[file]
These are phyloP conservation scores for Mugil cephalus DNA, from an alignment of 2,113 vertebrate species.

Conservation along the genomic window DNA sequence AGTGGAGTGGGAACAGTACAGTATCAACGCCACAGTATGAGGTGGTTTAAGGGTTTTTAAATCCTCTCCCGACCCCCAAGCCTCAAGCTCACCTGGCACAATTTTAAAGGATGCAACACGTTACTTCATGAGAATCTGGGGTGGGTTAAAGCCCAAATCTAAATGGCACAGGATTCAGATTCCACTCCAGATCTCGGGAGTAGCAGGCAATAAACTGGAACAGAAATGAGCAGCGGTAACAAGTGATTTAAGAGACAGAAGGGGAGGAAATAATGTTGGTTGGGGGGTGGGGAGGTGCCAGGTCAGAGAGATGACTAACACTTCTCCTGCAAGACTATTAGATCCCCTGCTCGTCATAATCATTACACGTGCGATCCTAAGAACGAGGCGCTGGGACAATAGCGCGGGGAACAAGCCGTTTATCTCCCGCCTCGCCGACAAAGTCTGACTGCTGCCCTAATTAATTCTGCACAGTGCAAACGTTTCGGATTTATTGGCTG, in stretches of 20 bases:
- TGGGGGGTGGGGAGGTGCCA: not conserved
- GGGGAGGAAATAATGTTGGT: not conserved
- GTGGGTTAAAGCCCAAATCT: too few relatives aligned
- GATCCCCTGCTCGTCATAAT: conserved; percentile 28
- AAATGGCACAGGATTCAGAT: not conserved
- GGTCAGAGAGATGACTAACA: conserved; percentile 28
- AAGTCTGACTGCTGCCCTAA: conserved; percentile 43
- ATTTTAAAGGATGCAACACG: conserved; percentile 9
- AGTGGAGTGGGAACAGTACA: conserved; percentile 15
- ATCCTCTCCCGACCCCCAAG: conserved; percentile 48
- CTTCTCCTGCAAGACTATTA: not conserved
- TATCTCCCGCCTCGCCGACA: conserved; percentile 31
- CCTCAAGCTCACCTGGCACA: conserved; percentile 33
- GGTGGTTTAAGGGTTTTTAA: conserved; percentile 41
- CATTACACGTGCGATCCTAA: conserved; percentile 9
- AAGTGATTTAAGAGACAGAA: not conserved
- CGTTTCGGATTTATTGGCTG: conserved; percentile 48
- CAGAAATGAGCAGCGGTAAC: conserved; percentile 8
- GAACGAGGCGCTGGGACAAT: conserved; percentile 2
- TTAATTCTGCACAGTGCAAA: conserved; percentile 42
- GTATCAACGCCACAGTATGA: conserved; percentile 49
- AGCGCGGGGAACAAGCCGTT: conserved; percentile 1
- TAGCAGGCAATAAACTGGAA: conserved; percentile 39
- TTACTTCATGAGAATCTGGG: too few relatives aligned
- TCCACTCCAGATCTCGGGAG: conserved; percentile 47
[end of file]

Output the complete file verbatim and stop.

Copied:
These are phyloP conservation scores for Mugil cephalus DNA, from an alignment of 2,113 vertebrate species.

Conservation along the genomic window DNA sequence AGTGGAGTGGGAACAGTACAGTATCAACGCCACAGTATGAGGTGGTTTAAGGGTTTTTAAATCCTCTCCCGACCCCCAAGCCTCAAGCTCACCTGGCACAATTTTAAAGGATGCAACACGTTACTTCATGAGAATCTGGGGTGGGTTAAAGCCCAAATCTAAATGGCACAGGATTCAGATTCCACTCCAGATCTCGGGAGTAGCAGGCAATAAACTGGAACAGAAATGAGCAGCGGTAACAAGTGATTTAAGAGACAGAAGGGGAGGAAATAATGTTGGTTGGGGGGTGGGGAGGTGCCAGGTCAGAGAGATGACTAACACTTCTCCTGCAAGACTATTAGATCCCCTGCTCGTCATAATCATTACACGTGCGATCCTAAGAACGAGGCGCTGGGACAATAGCGCGGGGAACAAGCCGTTTATCTCCCGCCTCGCCGACAAAGTCTGACTGCTGCCCTAATTAATTCTGCACAGTGCAAACGTTTCGGATTTATTGGCTG, in stretches of 20 bases:
- TGGGGGGTGGGGAGGTGCCA: not conserved
- GGGGAGGAAATAATGTTGGT: not conserved
- GTGGGTTAAAGCCCAAATCT: too few relatives aligned
- GATCCCCTGCTCGTCATAAT: conserved; percentile 28
- AAATGGCACAGGATTCAGAT: not conserved
- GGTCAGAGAGATGACTAACA: conserved; percentile 28
- AAGTCTGACTGCTGCCCTAA: conserved; percentile 43
- ATTTTAAAGGATGCAACACG: conserved; percentile 9
- AGTGGAGTGGGAACAGTACA: conserved; percentile 15
- ATCCTCTCCCGACCCCCAAG: conserved; percentile 48
- CTTCTCCTGCAAGACTATTA: not conserved
- TATCTCCCGCCTCGCCGACA: conserved; percentile 31
- CCTCAAGCTCACCTGGCACA: conserved; percentile 33
- GGTGGTTTAAGGGTTTTTAA: conserved; percentile 41
- CATTACACGTGCGATCCTAA: conserved; percentile 9
- AAGTGATTTAAGAGACAGAA: not conserved
- CGTTTCGGATTTATTGGCTG: conserved; percentile 48
- CAGAAATGAGCAGCGGTAAC: conserved; percentile 8
- GAACGAGGCGCTGGGACAAT: conserved; percentile 2
- TTAATTCTGCACAGTGCAAA: conserved; percentile 42
- GTATCAACGCCACAGTATGA: conserved; percentile 49
- AGCGCGGGGAACAAGCCGTT: conserved; percentile 1
- TAGCAGGCAATAAACTGGAA: conserved; percentile 39
- TTACTTCATGAGAATCTGGG: too few relatives aligned
- TCCACTCCAGATCTCGGGAG: conserved; percentile 47